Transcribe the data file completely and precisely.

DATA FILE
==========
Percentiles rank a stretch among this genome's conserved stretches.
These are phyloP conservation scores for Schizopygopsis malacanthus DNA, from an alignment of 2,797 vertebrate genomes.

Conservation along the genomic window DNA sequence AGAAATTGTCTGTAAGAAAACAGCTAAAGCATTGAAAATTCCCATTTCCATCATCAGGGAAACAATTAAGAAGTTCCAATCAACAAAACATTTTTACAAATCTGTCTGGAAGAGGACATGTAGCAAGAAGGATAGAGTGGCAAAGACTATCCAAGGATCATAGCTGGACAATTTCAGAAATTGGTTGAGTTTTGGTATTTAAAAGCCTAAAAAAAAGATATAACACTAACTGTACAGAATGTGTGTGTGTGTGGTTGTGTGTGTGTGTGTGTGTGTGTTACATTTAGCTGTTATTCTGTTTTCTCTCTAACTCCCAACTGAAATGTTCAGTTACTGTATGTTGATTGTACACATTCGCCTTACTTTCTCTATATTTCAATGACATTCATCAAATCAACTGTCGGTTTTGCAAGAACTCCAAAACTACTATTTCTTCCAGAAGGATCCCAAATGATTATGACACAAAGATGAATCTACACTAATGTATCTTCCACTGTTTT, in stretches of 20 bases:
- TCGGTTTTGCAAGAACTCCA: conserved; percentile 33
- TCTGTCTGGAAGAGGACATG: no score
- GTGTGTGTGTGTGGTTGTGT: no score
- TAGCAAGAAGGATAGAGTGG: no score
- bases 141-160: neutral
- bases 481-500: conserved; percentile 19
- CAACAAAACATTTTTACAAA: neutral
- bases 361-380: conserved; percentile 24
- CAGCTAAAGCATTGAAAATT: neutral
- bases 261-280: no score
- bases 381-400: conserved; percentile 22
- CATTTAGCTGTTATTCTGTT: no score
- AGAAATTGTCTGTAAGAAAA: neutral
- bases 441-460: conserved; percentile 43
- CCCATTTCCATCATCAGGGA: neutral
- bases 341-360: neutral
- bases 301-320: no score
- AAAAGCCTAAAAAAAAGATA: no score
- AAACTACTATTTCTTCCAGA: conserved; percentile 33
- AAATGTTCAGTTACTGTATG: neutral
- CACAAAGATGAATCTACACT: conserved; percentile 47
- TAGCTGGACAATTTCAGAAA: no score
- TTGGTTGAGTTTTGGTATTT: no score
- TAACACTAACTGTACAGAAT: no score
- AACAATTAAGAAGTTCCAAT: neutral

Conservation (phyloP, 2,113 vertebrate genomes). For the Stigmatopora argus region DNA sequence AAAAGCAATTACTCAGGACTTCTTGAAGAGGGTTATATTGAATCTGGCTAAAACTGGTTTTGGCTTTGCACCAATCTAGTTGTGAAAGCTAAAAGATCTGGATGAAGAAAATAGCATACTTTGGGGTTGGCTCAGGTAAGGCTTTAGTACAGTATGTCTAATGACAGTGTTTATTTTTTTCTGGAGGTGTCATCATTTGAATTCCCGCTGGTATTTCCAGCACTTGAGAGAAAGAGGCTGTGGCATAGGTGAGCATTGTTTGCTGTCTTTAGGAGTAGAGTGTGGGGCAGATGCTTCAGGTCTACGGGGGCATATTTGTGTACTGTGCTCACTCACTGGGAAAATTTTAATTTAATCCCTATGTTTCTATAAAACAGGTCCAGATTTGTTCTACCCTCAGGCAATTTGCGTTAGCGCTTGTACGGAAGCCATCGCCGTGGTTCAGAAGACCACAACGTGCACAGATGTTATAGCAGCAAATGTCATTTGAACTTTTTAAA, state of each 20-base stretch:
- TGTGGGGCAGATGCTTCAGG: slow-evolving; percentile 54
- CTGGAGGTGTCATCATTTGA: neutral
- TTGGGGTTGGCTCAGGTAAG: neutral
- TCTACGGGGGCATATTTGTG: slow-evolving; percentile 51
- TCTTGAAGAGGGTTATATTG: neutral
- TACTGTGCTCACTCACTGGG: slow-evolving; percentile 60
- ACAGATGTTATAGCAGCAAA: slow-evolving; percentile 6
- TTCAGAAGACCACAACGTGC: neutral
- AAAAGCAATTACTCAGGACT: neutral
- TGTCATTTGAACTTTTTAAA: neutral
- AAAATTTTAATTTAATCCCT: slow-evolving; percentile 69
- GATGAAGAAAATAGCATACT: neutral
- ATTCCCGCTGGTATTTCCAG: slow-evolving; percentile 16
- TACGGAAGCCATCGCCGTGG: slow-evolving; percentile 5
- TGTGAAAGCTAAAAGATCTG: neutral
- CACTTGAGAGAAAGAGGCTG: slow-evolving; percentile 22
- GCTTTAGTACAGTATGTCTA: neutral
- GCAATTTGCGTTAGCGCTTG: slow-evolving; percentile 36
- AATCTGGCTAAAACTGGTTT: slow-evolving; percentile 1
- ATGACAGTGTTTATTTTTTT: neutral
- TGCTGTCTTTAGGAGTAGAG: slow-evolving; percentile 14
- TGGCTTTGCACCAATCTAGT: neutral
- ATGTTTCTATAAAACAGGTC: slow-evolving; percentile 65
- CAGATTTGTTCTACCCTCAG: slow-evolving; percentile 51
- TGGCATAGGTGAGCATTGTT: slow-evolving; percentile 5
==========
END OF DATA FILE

Percentiles rank a stretch among this genome's conserved stretches.
These are phyloP conservation scores for Schizopygopsis malacanthus DNA, from an alignment of 2,797 vertebrate genomes.

Conservation along the genomic window DNA sequence AGAAATTGTCTGTAAGAAAACAGCTAAAGCATTGAAAATTCCCATTTCCATCATCAGGGAAACAATTAAGAAGTTCCAATCAACAAAACATTTTTACAAATCTGTCTGGAAGAGGACATGTAGCAAGAAGGATAGAGTGGCAAAGACTATCCAAGGATCATAGCTGGACAATTTCAGAAATTGGTTGAGTTTTGGTATTTAAAAGCCTAAAAAAAAGATATAACACTAACTGTACAGAATGTGTGTGTGTGTGGTTGTGTGTGTGTGTGTGTGTGTGTTACATTTAGCTGTTATTCTGTTTTCTCTCTAACTCCCAACTGAAATGTTCAGTTACTGTATGTTGATTGTACACATTCGCCTTACTTTCTCTATATTTCAATGACATTCATCAAATCAACTGTCGGTTTTGCAAGAACTCCAAAACTACTATTTCTTCCAGAAGGATCCCAAATGATTATGACACAAAGATGAATCTACACTAATGTATCTTCCACTGTTTT, in stretches of 20 bases:
- TCGGTTTTGCAAGAACTCCA: conserved; percentile 33
- TCTGTCTGGAAGAGGACATG: no score
- GTGTGTGTGTGTGGTTGTGT: no score
- TAGCAAGAAGGATAGAGTGG: no score
- bases 141-160: neutral
- bases 481-500: conserved; percentile 19
- CAACAAAACATTTTTACAAA: neutral
- bases 361-380: conserved; percentile 24
- CAGCTAAAGCATTGAAAATT: neutral
- bases 261-280: no score
- bases 381-400: conserved; percentile 22
- CATTTAGCTGTTATTCTGTT: no score
- AGAAATTGTCTGTAAGAAAA: neutral
- bases 441-460: conserved; percentile 43
- CCCATTTCCATCATCAGGGA: neutral
- bases 341-360: neutral
- bases 301-320: no score
- AAAAGCCTAAAAAAAAGATA: no score
- AAACTACTATTTCTTCCAGA: conserved; percentile 33
- AAATGTTCAGTTACTGTATG: neutral
- CACAAAGATGAATCTACACT: conserved; percentile 47
- TAGCTGGACAATTTCAGAAA: no score
- TTGGTTGAGTTTTGGTATTT: no score
- TAACACTAACTGTACAGAAT: no score
- AACAATTAAGAAGTTCCAAT: neutral

Conservation (phyloP, 2,113 vertebrate genomes). For the Stigmatopora argus region DNA sequence AAAAGCAATTACTCAGGACTTCTTGAAGAGGGTTATATTGAATCTGGCTAAAACTGGTTTTGGCTTTGCACCAATCTAGTTGTGAAAGCTAAAAGATCTGGATGAAGAAAATAGCATACTTTGGGGTTGGCTCAGGTAAGGCTTTAGTACAGTATGTCTAATGACAGTGTTTATTTTTTTCTGGAGGTGTCATCATTTGAATTCCCGCTGGTATTTCCAGCACTTGAGAGAAAGAGGCTGTGGCATAGGTGAGCATTGTTTGCTGTCTTTAGGAGTAGAGTGTGGGGCAGATGCTTCAGGTCTACGGGGGCATATTTGTGTACTGTGCTCACTCACTGGGAAAATTTTAATTTAATCCCTATGTTTCTATAAAACAGGTCCAGATTTGTTCTACCCTCAGGCAATTTGCGTTAGCGCTTGTACGGAAGCCATCGCCGTGGTTCAGAAGACCACAACGTGCACAGATGTTATAGCAGCAAATGTCATTTGAACTTTTTAAA, state of each 20-base stretch:
- TGTGGGGCAGATGCTTCAGG: slow-evolving; percentile 54
- CTGGAGGTGTCATCATTTGA: neutral
- TTGGGGTTGGCTCAGGTAAG: neutral
- TCTACGGGGGCATATTTGTG: slow-evolving; percentile 51
- TCTTGAAGAGGGTTATATTG: neutral
- TACTGTGCTCACTCACTGGG: slow-evolving; percentile 60
- ACAGATGTTATAGCAGCAAA: slow-evolving; percentile 6
- TTCAGAAGACCACAACGTGC: neutral
- AAAAGCAATTACTCAGGACT: neutral
- TGTCATTTGAACTTTTTAAA: neutral
- AAAATTTTAATTTAATCCCT: slow-evolving; percentile 69
- GATGAAGAAAATAGCATACT: neutral
- ATTCCCGCTGGTATTTCCAG: slow-evolving; percentile 16
- TACGGAAGCCATCGCCGTGG: slow-evolving; percentile 5
- TGTGAAAGCTAAAAGATCTG: neutral
- CACTTGAGAGAAAGAGGCTG: slow-evolving; percentile 22
- GCTTTAGTACAGTATGTCTA: neutral
- GCAATTTGCGTTAGCGCTTG: slow-evolving; percentile 36
- AATCTGGCTAAAACTGGTTT: slow-evolving; percentile 1
- ATGACAGTGTTTATTTTTTT: neutral
- TGCTGTCTTTAGGAGTAGAG: slow-evolving; percentile 14
- TGGCTTTGCACCAATCTAGT: neutral
- ATGTTTCTATAAAACAGGTC: slow-evolving; percentile 65
- CAGATTTGTTCTACCCTCAG: slow-evolving; percentile 51
- TGGCATAGGTGAGCATTGTT: slow-evolving; percentile 5